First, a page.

The consciousness of individuality was the first covering in the composition of man. Further additions continued one after the other. Egoism began to develop and ultimately assumed a grosser form. The working of the mind, senses and faculties began to contribute their share towards grossness. Actions of the body and mind led to the formation of samskaras. Finally, man now exists in the grossest form, consisting of the outer gross body and the inner finer bodies and coverings. Now, from this outer solid state of existence we march right towards the centre, passing through finer states one after the other. From the gross body we come to the mind body and then to the causal body, growing finer or more subtle at every step, and proceed on further dealing with other coverings.

The process generally adopted for it is classified under three heads: karma (action), upasana (devotion) and gyana (knowledge), which offer the common basis for all the different religions and creeds. The four elementary means (Sadhana Chatushtaya)* adopted for the purpose are almost the same everywhere.

The first of these Sadhanas is viveka (discrimination). We see many things in the world, but when we think of their existence we find that they are changeable, i.e. they are the different forms of maya, as we generally call them. We are thus inwardly induced to go deeper in order to trace out the cause. Our attention is thus diverted from transitory things to that which is unchanging or eternal. Worldly objects thus begin to lose their charm and we feel in a way unattached to them.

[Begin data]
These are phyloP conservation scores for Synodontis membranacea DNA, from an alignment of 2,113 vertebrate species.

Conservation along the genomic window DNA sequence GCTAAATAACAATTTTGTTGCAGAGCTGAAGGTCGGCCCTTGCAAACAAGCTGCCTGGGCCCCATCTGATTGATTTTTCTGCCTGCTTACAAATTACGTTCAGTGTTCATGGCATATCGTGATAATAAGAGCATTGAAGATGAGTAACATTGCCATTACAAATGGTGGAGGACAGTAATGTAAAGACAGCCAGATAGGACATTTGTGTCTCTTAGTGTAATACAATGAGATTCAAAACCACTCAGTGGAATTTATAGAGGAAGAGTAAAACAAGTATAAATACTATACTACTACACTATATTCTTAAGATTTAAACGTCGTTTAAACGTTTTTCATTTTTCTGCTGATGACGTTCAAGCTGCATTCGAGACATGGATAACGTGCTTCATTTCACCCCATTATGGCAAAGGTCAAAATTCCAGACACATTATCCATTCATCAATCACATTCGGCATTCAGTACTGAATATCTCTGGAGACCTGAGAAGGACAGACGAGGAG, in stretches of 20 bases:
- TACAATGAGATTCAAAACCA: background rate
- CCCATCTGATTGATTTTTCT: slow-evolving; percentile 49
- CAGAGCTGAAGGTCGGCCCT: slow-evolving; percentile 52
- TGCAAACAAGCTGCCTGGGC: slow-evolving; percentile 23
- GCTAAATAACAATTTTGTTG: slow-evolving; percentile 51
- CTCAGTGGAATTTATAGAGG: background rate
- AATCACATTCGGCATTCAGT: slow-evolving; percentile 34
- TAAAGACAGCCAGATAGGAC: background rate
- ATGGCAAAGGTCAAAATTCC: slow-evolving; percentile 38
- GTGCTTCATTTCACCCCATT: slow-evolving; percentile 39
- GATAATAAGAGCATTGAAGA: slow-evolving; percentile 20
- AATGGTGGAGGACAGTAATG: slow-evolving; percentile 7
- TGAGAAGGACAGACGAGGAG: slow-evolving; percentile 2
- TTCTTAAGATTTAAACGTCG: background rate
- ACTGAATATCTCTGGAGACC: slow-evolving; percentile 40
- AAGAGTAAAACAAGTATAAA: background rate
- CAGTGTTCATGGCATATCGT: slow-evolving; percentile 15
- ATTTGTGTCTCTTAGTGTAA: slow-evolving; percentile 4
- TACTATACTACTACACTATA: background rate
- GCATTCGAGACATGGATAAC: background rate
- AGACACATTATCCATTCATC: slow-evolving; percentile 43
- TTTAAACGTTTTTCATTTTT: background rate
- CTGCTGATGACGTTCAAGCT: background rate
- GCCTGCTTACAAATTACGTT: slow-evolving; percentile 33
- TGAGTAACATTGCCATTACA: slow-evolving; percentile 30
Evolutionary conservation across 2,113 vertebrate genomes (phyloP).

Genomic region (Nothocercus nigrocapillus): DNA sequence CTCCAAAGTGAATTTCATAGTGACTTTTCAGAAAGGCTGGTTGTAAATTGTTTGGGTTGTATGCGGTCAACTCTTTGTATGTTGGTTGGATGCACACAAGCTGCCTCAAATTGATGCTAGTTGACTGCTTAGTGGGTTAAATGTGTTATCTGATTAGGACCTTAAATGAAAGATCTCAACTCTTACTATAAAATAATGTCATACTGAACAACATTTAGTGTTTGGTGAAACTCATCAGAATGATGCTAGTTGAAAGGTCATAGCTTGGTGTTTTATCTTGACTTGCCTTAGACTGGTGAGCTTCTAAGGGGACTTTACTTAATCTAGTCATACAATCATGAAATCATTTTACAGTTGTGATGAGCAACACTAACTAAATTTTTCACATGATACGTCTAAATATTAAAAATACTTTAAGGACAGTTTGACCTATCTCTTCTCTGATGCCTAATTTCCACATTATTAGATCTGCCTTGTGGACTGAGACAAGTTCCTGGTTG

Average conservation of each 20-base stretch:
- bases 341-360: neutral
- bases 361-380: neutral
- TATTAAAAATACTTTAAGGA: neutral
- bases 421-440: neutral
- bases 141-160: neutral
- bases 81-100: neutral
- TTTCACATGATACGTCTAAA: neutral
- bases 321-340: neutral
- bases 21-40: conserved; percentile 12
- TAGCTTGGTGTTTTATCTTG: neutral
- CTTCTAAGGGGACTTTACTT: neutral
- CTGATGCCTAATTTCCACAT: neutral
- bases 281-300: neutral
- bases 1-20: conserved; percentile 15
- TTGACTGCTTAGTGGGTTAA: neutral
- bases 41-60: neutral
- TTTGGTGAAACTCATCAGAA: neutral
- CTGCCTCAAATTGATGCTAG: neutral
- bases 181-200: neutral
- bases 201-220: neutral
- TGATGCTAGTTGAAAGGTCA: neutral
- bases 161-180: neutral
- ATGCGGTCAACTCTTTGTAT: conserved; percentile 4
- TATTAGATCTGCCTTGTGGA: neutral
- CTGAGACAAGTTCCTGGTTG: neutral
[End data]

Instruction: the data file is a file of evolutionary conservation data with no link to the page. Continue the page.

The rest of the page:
This brings us to the state of vairagya (renunciation), which is known as the second of the four Sadhanas. The state of vairagya is also brought about by certain other causes too. For example, when we are fed up with worldly objects after indulging in them to our heart’s content, we sometimes begin to feel an inward repulsion towards them. In such cases, our attention is naturally diverted towards some nobler ideal, and we feel a bit awakened to Godly thought. Secondly, when we have been deeply pricked by the treachery and faithlessness of the world, we feel disgusted and inwardly averse to worldly things. A feeling of dissatisfaction and detachment also develops when we are in a state of bereavement on account of the death of some of our dear ones. But vairagya created under such circumstances is seldom genuine or lasting. It soon disappears with the change of adverse circumstances.